Across the world we see the destruction that the unrestricted race for development and wealth creation has wreaked on the earth’s resources. In Kerala, a thin sliver of land crisscrossed by 44 rivers, interspersed by backwaters, bordered by ancient mountains on one side and the sea on the other and blessed with two seasons of luxuriant rain, nature and the preservation of its precarious balance is of utmost importance. We see the effects of rising sea-levels, global warming and depredation of forests almost at our doorsteps. Kalypso has always recognised the need for continuous and sustained action to ward off the wolf at our door.

The commitment – Responsible Travel in India

At Kalypso we acknowledge that the best way for us who are in this industry, to contribute is by affirming principles of responsible travel in our everyday actions. Hiring local, using local businesses, encouraging zero-carbon-footprint generating activities like cycling, kayaking and trekking, following LNT practices, reducing single-use plastic, creating awareness in the local population about conservation…the list is endless!!

We have from the outset chosen our guides and drivers from the extremely under-privileged backgrounds of the local milieu. With two years of preparation – etiquettes, language, cultural awareness and sensitivities, and training in professional areas, we see a different individual with a can-do outlook on life who is ready to take himself and Kalypso forward. To underline this we have a few stories to tell – of Francis who used to be an auto-rickshaw driver. And whose gambling debts led to him selling his auto-rickshaw and having hit rock-bottom when he came to us. Today, thirteen years later, Francis is our senior-most guide and popular tour leader and has travelled across India and Sri Lanka. Then there is Anoop, another case in point who started out as a farmhand after high school. When he drifted into Kalypso, his keenness in birding was soon spotted and encouraged. Anoop has developed into a highly-rated naturalist who now leads birding and wildlife tours across India. Each one of our staff is a similar story with just minor variations. This is the transformation we aim at. We intend it to continue.

The Promise

Across these 19 years of existence we have set goals and targets towards responsible travel and achieving them along the way has always given us moments of quiet satisfaction. Now in recognition of the urgency of the hour we aim to aspire higher. Kalypso in our attempt to make a difference in our world promises to henceforth focus on cutting out single-use plastic and discovering and promoting hitherto unknown destinations. Promises have been our forte. We are good at keeping them.

Kalypso believes that travel transforms lives. Responsible Travel enhances lives. Our faith in Responsible Travel in India is therefore reaffirmed every day.

SAFETY ASPECTS – KALYPSO ADVENTURES

Management Profile

Kalypso Adventures is run by three ex-Naval officers who have diverse qualifications and experience. Commander Sam T Samuel, the Managing Director, is a Naval pilot with over 4000 hours of flying experience and a qualified Interviewing Officer of the Defence Services Selection Board. Commander Thomas Zacharias, Executive Director, is an Electrical Engineer, a wild life enthusiast and a nature lover who has enormous experience in the wilderness. Commander Madhusoodanan, Director-Training, is a Deep sea diver (qualified from US Navy) and has undergone a ‘Cardio Pulmonary Resuscitation’ training capsule conducted by the American Heart Association and the ‘Master Medicare’ course (essential first aid for ships without doctors) approved by Director General Shipping. The experience and knowledge of all the three officers are leveraged to the maximum in establishing and maintaining safety guidelines and practices.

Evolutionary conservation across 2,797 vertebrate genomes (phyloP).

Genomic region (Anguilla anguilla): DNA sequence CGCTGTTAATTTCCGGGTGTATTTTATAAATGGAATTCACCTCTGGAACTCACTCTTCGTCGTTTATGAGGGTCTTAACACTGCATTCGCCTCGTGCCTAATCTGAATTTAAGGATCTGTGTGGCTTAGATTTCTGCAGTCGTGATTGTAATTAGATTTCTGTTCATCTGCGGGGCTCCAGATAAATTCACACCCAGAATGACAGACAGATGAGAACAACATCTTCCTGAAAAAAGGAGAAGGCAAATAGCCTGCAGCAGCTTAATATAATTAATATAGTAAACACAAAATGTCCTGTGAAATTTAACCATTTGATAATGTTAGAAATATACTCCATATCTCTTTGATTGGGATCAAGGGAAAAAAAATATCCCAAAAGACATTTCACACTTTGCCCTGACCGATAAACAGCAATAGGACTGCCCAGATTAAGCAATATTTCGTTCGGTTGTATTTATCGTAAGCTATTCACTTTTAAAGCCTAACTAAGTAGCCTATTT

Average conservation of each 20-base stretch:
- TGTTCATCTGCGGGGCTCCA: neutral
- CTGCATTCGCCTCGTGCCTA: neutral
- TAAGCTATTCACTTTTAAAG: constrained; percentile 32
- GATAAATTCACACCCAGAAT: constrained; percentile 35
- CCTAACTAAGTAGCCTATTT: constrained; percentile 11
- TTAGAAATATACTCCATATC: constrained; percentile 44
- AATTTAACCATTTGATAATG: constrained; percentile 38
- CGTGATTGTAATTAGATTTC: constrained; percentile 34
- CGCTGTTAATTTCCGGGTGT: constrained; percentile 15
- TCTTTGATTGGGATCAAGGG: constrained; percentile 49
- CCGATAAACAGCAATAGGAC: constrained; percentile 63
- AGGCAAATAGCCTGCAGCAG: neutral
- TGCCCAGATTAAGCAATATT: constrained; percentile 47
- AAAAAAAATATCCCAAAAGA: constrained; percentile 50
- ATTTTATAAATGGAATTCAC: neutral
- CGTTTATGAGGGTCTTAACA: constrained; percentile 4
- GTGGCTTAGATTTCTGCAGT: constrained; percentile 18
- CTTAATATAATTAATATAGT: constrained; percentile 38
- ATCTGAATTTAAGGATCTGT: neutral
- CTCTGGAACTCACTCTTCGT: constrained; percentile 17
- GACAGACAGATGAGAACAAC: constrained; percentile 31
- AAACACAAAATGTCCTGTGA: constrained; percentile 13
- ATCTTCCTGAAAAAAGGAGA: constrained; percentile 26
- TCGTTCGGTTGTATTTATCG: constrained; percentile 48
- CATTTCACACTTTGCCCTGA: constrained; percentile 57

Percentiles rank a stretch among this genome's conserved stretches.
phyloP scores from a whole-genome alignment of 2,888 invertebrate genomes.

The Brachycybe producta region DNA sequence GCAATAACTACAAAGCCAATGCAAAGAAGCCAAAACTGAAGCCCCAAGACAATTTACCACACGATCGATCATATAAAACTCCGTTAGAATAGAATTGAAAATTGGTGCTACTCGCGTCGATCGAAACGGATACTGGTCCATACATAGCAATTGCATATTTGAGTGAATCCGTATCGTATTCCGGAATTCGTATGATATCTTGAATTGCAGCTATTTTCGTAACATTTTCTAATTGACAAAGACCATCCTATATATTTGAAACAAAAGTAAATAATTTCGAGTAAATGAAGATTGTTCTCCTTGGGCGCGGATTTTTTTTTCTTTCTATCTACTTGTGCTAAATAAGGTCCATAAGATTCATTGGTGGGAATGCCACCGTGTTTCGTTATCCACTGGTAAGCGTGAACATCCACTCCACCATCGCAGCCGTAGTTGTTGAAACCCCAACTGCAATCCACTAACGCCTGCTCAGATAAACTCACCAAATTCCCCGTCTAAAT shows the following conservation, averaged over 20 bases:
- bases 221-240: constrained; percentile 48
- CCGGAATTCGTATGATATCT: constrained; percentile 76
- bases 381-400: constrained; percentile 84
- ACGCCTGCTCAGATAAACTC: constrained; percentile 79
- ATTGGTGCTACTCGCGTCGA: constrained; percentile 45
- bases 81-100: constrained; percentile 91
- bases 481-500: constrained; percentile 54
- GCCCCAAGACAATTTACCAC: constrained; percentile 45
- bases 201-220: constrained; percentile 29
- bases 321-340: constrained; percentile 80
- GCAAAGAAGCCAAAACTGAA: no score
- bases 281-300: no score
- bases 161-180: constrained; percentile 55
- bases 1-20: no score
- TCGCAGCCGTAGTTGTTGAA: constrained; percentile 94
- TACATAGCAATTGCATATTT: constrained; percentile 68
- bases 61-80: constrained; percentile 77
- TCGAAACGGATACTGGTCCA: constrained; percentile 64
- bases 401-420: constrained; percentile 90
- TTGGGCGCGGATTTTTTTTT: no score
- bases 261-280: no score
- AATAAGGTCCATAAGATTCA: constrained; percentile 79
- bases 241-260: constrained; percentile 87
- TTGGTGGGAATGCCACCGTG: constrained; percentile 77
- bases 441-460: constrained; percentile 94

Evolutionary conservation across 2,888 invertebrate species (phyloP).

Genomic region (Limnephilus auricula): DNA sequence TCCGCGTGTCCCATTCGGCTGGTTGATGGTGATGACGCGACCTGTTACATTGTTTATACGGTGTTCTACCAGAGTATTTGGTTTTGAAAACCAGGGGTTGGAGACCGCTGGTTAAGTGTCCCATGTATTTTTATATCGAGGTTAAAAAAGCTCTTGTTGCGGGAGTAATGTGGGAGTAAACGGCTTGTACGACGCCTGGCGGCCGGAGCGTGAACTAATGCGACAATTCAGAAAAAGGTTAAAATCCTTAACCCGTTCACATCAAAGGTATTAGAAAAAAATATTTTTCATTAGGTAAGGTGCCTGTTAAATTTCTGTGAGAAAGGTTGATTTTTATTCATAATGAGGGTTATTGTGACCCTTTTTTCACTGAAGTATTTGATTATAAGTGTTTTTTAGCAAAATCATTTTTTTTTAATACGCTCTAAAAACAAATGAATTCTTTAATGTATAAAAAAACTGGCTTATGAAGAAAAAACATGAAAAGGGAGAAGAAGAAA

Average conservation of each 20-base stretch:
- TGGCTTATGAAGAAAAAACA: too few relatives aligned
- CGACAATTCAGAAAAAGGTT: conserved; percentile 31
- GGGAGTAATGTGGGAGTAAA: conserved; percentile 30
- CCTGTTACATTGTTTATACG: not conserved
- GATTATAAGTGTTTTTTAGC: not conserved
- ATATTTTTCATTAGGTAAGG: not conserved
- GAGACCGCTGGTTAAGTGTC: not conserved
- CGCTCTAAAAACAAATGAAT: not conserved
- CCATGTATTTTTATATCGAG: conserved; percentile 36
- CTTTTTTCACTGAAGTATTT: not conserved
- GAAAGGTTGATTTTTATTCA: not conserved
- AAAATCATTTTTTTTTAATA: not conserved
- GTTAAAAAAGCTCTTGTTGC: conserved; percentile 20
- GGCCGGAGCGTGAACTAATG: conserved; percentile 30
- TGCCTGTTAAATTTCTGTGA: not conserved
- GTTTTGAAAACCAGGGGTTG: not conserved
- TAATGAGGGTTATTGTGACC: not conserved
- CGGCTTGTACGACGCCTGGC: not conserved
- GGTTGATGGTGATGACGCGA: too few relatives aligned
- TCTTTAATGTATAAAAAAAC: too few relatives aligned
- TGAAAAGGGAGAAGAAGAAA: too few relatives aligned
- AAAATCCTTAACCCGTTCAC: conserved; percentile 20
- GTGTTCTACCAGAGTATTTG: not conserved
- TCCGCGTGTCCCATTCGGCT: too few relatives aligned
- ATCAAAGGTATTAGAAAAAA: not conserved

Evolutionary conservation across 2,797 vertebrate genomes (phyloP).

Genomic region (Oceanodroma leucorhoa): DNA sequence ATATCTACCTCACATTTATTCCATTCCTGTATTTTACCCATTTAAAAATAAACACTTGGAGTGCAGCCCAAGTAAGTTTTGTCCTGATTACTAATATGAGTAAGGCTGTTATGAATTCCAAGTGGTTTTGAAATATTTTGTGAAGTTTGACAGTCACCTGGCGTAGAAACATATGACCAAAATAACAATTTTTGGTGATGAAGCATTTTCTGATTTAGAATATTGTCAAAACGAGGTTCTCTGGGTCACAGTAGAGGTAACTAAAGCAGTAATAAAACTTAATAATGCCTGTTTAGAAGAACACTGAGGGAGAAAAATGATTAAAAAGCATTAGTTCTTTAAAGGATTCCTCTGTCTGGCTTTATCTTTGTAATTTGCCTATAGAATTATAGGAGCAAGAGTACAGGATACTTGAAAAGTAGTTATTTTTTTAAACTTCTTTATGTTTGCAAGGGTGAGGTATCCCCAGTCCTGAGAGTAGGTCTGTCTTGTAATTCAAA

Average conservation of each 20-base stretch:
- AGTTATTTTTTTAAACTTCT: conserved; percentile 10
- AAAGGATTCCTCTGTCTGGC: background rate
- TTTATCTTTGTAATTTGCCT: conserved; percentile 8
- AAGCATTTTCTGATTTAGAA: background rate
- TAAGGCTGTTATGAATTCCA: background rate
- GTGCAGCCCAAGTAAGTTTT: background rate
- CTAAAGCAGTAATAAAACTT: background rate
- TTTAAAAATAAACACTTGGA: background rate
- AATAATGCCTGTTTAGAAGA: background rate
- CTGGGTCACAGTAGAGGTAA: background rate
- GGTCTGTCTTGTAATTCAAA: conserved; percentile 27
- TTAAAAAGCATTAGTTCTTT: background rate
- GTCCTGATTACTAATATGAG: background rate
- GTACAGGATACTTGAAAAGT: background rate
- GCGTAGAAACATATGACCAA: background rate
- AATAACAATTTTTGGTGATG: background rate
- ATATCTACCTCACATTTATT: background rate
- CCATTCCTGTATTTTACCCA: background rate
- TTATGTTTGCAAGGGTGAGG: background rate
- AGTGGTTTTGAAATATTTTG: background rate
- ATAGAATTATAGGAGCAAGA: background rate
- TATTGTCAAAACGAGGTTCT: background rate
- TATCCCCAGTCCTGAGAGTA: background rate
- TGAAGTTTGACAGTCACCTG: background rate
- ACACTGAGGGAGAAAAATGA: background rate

Safety Framework

Our safety procedures are based on three major aspects:

  • The safety procedures laid down by reputed international organizations
  • Knowledge and Experience of the ‘Kalypso Team’
  • Knowledge of local population

 

Certification

Since there is no agency in India who is authorized to certify companies involved in such activities, we follow the internationally laid down procedures modified to local requirements. The risk assessment and various other procedures are carried out in accordance with established international practices such as BS 8848, the British Standard for adventurous activities.  We conduct activities for internationally reputed organizations like ‘Raleigh International’ (www.raleighinternational.org) and ‘World Challenge’ (https://weareworldchallenge.com/uk ).

 

Risk Assessment

All activities undergo thorough risk assessment at the conceptual, planning and implementation stages. Periodic reviews of processes are carried out based on experiences and feedbacks.

 

Our team systematically identify and review risks at various stages to ensure those things, activities, situations, processes, etc. that cause harm to people or property are controlled. This procedure is carried out by a member who is experienced and familiar with the activity.

 

 

We have different ways to assess risks, depending on the type of activity undertaken. Even though there are many risk assessments tools and techniques that can be used, we follow the method that best matches our situation. In all cases, the risk assessment is completed for an activity before it begins.

 

Steps involved are:

 

  1. Identify hazards and their potential for causing harm.
  2. Rank hazards by priority.
  3. Determine hazard elimination or risk control measures.
  4. Eliminate the hazard or implement risk controls.